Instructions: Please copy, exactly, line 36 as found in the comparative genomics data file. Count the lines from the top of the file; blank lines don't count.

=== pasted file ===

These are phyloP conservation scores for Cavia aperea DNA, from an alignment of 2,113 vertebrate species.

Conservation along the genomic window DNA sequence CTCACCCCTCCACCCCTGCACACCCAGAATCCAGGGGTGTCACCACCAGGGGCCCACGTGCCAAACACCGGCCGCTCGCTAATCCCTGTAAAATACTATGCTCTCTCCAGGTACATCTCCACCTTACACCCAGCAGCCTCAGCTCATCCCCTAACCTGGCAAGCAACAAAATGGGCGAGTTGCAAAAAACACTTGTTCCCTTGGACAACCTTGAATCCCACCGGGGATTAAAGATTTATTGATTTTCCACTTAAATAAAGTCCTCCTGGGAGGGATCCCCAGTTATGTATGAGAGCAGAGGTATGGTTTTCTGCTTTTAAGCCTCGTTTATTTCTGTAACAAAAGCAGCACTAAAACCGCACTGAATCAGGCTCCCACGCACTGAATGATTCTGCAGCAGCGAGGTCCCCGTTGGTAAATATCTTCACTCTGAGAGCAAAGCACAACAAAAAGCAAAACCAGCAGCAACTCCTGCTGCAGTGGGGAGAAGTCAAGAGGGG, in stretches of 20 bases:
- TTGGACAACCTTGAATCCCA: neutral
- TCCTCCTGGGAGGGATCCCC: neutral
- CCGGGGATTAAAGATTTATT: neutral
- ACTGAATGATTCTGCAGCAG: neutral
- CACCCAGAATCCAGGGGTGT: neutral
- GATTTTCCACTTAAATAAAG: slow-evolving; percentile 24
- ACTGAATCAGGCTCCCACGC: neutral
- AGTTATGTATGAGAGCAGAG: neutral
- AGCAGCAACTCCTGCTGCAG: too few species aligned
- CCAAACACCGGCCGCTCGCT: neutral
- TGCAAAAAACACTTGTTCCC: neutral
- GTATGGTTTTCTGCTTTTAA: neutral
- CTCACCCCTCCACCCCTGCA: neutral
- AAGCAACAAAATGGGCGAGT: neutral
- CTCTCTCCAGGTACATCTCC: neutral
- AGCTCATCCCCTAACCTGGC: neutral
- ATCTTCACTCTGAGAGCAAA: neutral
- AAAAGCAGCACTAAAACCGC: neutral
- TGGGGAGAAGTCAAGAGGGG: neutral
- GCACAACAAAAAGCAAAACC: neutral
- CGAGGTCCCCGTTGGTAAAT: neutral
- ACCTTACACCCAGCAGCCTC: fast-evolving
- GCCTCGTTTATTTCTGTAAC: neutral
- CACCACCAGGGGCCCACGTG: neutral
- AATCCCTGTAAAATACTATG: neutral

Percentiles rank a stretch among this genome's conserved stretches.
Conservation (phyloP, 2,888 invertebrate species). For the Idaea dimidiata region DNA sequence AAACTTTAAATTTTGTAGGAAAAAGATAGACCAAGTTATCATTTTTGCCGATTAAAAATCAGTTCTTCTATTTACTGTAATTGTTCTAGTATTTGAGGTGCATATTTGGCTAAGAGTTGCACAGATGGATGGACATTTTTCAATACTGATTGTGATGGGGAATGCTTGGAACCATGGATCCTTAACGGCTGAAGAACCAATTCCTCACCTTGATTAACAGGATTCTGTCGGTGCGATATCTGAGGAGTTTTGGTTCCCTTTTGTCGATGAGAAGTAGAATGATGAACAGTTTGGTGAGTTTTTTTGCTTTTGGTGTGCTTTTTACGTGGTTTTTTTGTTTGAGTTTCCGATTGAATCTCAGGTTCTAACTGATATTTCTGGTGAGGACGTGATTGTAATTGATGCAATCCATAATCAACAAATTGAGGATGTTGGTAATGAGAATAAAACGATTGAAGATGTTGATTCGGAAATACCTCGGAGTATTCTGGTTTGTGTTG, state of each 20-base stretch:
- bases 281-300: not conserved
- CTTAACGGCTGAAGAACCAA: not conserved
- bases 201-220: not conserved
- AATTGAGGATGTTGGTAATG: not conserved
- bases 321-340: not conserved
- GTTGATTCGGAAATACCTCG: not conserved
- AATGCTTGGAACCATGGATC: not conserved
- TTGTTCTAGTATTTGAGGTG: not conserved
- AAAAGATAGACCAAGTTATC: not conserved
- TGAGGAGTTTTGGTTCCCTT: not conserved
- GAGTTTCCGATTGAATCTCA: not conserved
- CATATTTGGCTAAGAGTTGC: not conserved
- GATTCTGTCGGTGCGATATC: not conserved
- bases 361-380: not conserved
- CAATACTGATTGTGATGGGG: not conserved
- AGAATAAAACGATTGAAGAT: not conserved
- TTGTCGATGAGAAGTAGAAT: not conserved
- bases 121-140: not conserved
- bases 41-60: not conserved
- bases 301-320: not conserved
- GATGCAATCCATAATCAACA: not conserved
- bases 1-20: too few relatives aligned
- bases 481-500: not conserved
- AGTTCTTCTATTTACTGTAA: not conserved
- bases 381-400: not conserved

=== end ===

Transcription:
- AATGCTTGGAACCATGGATC: not conserved